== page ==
|BOS||0||0||1||(0 - 0)||1|
|SJS||0||0||0||(0 - 0)||0|
Boston had lost 5-2 to the Anaheim Ducks and 4-2 to the Los Angeles Kings. Apparently, enough was enough. Goaltender Tuukka Rask made 26 saves for his fifth shutout of the season and Carl Soderberg scored with 7:35 left, lifting the Bruins to a 1-0 victory.
"We talked about it before," Rask said of the Bruins' sense of urgency. "It's about pride too. You come on these road trips and lose the first two games, you don't want to get swept. We talked about it and gave a sharp effort and it paid off with a win. I'm really happy with the guys."
Boston snapped the Sharks' six-game home winning streak and swept the two-game season series, handing San Jose just its second regulation loss at home this season. The Bruins beat the Sharks 2-1 on Oct. 24 at TD Garden as David Krejci scored the game-winner with less than a second left in regulation. San Jose outshot Boston 39-17 that night, but Rask made 38 saves.
This time Soderberg snapped a scoreless tie by blasting a rebound past Sharks goaltender Antti Niemi from left of the crease. Bruins forward Loui Eriksson had fired a shot from the slot that deflected off Sharks defenseman Scott Hannan and angled sharply left to Soderberg. He knocked the puck past defenseman Dan Boyle and Niemi before they could react to the deflection.
"We had a good forecheck there, our line, and won the puck in the corner. We got some opening, me and Loui," Soderberg said. "I passed him when he tried to shoot and I got the rebound."
Niemi said he "just tried to find the puck" after the sharp bounce. "Pretty much when I found it, it was in the net."
San Jose fell to 16-2-3 at SAP Center, but Sharks coach Todd McLellan praised his team's performance against the Bruins, who lead the Atlantic Division with 60 points.
"It was tight right from the beginning to the end," McLellan said. "Playoff checking tight. Top two lines on each team neutralized each other. Basically what it came down to was a little bit of puck luck. A bounce went their way, went to their stick and not ours. It's nothing we have to hang our heads over. I thought we were good on the boards most of the game, went to the net, scrambles in front. We played a good game."
Boston coach Claude Julien said his players helped created their good fortune on the winning goal.
"A goal's a goal in this League," Julien said. "You get some tough ones that go against you so every once in a while it's good to have some go for you. That's the breaks of the game, and sometimes you have to make them yourself. I thought for us to get the puck in the slot in that situation was a good play on our end. And it just happened to go off the shin pads, but we had somebody going to the net, and if he's not then it's not a goal. I don't necessarily call that lucky. It was still good execution for us. Good bounce, but still the players were in the right place."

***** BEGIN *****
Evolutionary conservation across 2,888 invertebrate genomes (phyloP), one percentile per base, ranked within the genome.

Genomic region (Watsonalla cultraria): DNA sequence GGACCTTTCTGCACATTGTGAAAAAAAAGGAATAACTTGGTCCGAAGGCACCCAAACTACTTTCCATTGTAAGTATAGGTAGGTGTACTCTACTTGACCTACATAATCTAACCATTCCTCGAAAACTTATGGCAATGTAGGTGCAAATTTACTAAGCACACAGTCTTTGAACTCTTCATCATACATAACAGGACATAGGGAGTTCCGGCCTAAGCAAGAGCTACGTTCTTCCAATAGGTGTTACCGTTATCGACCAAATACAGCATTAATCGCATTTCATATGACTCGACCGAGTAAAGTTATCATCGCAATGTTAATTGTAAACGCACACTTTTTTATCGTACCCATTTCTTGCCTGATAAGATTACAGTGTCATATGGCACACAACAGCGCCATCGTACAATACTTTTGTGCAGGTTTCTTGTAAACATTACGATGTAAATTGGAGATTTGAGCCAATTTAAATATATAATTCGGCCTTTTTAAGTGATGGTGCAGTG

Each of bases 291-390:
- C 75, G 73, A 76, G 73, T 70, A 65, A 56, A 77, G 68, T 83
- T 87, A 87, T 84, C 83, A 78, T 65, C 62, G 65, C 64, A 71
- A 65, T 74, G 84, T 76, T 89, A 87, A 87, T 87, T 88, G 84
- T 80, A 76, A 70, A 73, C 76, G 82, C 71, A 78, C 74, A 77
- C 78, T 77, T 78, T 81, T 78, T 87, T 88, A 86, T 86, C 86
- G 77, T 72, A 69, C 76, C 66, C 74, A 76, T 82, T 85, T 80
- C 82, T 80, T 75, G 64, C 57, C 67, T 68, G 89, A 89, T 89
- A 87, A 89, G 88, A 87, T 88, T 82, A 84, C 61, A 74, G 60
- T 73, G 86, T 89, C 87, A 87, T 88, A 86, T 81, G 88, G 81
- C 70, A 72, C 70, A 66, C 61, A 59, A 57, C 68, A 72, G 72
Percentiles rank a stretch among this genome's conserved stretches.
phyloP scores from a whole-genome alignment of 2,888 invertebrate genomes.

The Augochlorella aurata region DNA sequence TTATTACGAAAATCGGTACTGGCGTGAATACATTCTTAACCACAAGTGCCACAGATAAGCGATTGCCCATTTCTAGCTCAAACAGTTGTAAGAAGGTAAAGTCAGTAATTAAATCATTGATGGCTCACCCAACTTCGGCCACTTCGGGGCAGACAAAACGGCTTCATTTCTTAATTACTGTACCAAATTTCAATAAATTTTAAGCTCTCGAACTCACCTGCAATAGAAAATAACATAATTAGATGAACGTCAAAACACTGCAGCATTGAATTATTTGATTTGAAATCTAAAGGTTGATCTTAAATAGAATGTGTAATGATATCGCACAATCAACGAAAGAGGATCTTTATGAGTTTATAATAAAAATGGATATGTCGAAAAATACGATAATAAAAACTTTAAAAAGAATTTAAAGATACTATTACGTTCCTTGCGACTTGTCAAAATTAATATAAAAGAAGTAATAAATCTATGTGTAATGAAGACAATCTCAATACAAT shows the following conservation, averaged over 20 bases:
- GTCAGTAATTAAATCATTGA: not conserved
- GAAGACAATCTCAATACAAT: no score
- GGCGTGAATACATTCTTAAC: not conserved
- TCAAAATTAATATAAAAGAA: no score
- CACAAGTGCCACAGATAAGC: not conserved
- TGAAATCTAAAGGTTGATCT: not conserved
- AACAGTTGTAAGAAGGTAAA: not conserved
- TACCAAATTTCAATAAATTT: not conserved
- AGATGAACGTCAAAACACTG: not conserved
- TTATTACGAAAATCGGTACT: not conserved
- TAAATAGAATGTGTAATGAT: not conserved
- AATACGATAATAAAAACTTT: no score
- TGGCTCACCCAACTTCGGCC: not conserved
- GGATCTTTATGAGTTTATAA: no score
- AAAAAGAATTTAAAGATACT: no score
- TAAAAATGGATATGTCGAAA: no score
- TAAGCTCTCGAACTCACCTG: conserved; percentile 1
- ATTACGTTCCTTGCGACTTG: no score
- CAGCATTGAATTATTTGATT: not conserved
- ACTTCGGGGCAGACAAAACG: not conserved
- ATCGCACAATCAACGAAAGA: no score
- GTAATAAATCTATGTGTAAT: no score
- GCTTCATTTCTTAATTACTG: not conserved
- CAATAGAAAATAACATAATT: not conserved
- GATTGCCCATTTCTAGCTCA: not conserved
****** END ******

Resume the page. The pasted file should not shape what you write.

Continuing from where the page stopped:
Niemi, a teammate of Rask's on Finland's 2014 Olympic team, made 21 saves. Rask won his 22nd game of the season, tying his career high set in 2009-10. The shutout was the 21st of his career.
Going into the game, Rask had lost three of his past four starts and was pulled Thursday night after allowing three goals on 18 shots in 22 minutes against the Kings.
"I'm happy with how we played defense," Rask said. "We eliminated those mistakes we made the first two games which was huge. Today we didn't do those and that paid off with the win. A shutout is always good. It's a tight game and we're just happy to get the win.
"That was Bruins hockey. That's how we get points in this league. Sometimes we slip from it but today was a great example of how we need to play in order to get points. I'm really happy with the effort."
Neither team scored in the first period, but Boston accomplished one of its goals -- preventing a fast start by a Sharks team that has scored a League-high 51 first-period goals and has a history of overwhelming opponents early at home. The Sharks outshot Boston 12-9 in the first period, but Rask made a handful of gorgeous saves, including one on a redirect from Joe Pavelski and another on a wrist shot from Tommy Wingels.
"I thought we had a good first," Boyle said. "it was evenly-matched throughout. We had a good first, they had a good second. There wasn't much out there, not a lot of space for either side."
The Bruins nearly snapped the scoreless tie midway through the second period on the power play. With Hannan in the box for holding Milan Lucic, Patrice Bergeron ripped a shot from the slot that hit the right post and bounced away.
The Sharks opened the third period of a scoreless game by killing the final 1:59 of Boston's second power play. The Bruins, who now have a five-game power-play drought, didn't record a shot. Boston went back on the power play at 6:03 of the third when Jason Demers was sent off for holding, but the Sharks killed that one too.
Veteran forwards Shawn Thornton and Eriksson were in the Bruins' lineup for the first time since a Dec. 7 game against the Pittsburgh Penguins. Eriksson had been sidelined for 15 games with a concussion he suffered on a hit from Pittsburgh's Brooks Orpik early in the first period. Thornton later retaliated against Orpik, tripping him from behind and then punching him in the face twice while Orpik was on the ice. The NHL suspended Thornton for 15 games.
"I felt pretty good," Eriksson said. "It's nice to be back playing again and be around all the guys playing and it was definitely nice to get the two points too. It was a good first try."
|Carl Soderberg Boarding against Tyler Kennedy|
|Kevan Miller Fighting (maj) against Mike Brown|
|Mike Brown Fighting (maj) against Kevan Miller|
|Scott Hannan Holding against Milan Lucic|
|Patrick Marleau Hi-sticking against Kevan Miller|
|Jason Demers Holding against Milan Lucic|